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US Meddles in Taiwan Vote as Youth Rethinks Allegiance to Anti-China Party

Supporters gather to support KMT candidate Hou Yu-ih outside of a local temple in Taipei on January 9, 2024.

Taiwan’s residents will go the polls for general elections on Saturday as Tsai Ing-wen of the ruling US-backed Democratic Progressive Party prepares to step down. The campaign is far from being peaceful amid loud claims of interference from abroad. Sputnik asked a leading China watcher for his take on the fateful race.Chinese media are slamming Washington for its quiet attempts to interfere in Taiwan’s upcoming elections after the passage of a US defense bill ramping up arms sales and troop training assistance to the China-claimed island.“The passage of this bill, including recent arms sales to Taiwan, shows the so-called ‘US commitment to Taiwan’, which is in fact a continued determination to arm Taiwan, to militarize Taiwan,” Institute of Taiwan Studies associate research fellow Liu Kuangyu told CGTN on Tuesday, referring to the US National Defense Authorization Act and its promise of fresh support for Taipei.“It also shows that the US supports the DPP’s current policy line and endorses its so-called political performance,” the scholar said.These meddling fears have been echoed by Chinese officials and by China’s military.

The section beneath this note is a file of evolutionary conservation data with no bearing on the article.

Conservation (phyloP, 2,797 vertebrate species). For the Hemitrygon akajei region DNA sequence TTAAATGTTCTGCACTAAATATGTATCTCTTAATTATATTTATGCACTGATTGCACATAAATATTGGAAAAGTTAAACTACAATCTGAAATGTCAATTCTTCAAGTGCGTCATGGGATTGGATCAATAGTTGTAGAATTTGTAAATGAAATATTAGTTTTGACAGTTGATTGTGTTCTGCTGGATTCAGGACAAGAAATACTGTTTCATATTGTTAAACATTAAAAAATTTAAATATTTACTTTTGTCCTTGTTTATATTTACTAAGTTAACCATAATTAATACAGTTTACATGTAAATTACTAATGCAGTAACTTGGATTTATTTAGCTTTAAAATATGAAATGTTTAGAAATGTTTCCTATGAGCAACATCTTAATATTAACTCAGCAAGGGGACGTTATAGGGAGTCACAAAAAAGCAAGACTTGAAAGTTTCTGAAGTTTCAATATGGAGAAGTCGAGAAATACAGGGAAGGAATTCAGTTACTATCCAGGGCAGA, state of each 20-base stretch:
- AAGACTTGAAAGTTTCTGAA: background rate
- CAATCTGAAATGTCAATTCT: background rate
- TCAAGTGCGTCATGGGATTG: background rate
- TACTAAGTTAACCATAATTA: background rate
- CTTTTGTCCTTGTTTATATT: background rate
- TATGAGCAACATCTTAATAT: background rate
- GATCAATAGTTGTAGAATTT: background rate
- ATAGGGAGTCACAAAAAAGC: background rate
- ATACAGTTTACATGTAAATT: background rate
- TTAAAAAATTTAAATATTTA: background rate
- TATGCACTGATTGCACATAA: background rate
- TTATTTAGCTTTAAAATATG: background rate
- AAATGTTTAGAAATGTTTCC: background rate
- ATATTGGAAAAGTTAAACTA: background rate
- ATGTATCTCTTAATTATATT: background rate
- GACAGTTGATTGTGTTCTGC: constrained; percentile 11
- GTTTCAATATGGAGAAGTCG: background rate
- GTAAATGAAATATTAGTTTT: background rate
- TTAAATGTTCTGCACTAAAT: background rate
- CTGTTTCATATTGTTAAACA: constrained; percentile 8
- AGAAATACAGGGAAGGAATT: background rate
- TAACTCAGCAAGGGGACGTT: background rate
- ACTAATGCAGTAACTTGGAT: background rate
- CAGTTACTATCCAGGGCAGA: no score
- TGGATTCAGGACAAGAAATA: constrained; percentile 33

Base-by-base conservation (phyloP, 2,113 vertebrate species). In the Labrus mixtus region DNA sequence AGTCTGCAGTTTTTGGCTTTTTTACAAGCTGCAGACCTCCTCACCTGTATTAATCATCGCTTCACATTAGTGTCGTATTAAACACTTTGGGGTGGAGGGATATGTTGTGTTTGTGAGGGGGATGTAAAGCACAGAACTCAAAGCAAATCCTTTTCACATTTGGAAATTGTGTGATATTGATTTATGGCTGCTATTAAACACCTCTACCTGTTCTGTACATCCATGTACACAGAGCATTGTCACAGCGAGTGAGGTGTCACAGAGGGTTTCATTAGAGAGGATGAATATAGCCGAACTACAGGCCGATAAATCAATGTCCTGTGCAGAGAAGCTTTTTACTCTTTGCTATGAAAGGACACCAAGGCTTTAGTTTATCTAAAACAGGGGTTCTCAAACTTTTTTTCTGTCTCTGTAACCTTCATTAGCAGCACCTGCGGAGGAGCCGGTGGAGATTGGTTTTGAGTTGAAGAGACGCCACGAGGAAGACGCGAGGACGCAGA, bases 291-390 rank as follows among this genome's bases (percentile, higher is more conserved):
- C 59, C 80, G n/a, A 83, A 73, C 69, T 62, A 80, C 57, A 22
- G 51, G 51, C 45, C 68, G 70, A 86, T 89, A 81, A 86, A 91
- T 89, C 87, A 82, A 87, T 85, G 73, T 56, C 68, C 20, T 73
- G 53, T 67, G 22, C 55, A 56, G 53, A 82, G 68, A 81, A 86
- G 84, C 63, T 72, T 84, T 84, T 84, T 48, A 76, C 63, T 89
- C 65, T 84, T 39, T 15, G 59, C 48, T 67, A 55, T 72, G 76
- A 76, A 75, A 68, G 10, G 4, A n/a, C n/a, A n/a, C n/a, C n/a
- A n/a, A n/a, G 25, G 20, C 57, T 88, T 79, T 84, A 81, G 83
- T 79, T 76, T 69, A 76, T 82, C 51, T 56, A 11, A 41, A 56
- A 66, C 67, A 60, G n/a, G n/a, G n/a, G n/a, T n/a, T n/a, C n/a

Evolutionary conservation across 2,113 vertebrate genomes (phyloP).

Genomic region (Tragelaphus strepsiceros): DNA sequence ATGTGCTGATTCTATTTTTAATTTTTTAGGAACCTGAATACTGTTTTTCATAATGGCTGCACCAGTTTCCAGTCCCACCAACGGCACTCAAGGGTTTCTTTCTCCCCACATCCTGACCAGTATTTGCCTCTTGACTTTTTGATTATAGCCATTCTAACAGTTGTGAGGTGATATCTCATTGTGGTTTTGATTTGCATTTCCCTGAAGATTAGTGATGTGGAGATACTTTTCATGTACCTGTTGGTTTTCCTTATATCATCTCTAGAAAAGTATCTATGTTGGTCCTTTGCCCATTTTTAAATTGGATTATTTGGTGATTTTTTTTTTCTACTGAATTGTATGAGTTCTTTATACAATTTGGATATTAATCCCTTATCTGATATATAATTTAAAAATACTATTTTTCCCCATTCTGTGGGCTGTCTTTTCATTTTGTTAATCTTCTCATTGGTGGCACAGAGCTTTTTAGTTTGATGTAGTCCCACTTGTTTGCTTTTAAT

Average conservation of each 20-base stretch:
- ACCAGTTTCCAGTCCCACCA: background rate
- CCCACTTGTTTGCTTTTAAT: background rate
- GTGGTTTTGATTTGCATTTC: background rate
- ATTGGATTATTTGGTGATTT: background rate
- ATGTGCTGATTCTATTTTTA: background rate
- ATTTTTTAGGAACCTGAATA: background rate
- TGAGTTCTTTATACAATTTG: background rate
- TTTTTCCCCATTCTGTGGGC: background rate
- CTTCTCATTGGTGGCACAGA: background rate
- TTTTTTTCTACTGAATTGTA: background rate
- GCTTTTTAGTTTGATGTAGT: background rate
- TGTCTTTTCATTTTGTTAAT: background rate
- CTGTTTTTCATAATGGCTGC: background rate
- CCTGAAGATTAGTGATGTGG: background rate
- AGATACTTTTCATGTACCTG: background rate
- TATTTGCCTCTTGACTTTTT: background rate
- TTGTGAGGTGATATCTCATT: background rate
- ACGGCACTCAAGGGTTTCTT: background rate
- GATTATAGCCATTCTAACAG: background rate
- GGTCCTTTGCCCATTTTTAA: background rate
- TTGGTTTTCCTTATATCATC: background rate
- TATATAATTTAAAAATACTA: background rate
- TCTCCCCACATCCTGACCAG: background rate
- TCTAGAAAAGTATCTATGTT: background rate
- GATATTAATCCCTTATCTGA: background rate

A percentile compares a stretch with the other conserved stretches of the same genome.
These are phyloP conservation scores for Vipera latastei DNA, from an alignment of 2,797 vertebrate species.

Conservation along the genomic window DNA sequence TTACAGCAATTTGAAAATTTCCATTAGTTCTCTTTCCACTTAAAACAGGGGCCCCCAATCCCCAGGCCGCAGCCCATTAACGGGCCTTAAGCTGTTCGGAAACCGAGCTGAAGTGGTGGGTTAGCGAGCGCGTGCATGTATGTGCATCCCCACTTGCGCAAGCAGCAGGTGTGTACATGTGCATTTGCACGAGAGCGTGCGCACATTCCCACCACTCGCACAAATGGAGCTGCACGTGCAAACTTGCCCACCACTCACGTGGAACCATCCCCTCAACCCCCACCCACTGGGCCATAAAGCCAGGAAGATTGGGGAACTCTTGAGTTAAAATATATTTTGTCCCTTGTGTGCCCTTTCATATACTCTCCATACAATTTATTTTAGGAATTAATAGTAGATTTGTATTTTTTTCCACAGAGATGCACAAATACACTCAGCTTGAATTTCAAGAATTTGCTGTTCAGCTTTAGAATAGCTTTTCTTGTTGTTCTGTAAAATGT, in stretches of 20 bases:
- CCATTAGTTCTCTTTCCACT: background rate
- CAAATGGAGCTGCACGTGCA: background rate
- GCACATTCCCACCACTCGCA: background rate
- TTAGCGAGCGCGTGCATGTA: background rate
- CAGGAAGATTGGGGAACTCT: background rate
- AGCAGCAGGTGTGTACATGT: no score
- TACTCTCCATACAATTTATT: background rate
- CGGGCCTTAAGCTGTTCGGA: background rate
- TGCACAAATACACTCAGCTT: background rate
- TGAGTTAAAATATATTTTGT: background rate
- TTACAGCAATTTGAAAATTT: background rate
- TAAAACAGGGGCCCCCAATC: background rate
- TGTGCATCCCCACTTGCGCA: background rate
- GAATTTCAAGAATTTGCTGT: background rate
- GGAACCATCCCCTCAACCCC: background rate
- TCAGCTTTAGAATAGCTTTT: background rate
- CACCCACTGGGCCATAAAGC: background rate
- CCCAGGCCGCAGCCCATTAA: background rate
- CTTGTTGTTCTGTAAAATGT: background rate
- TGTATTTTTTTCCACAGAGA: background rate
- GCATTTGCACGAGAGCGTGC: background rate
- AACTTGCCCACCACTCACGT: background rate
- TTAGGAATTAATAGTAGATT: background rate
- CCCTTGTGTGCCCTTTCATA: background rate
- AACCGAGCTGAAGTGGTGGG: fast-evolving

“Some people in the United States say they hope for peace and stability in the Taiwan Straits, but in fact, they are accelerating the arming of Taiwan, supporting the ‘Taiwan independence’ separatist forces, inciting cross-Straits confrontation, and adding fuel to the fire,” Chinese State Council Taiwan Affairs Office spokesman Chen Binhua stated in a press conference late last month.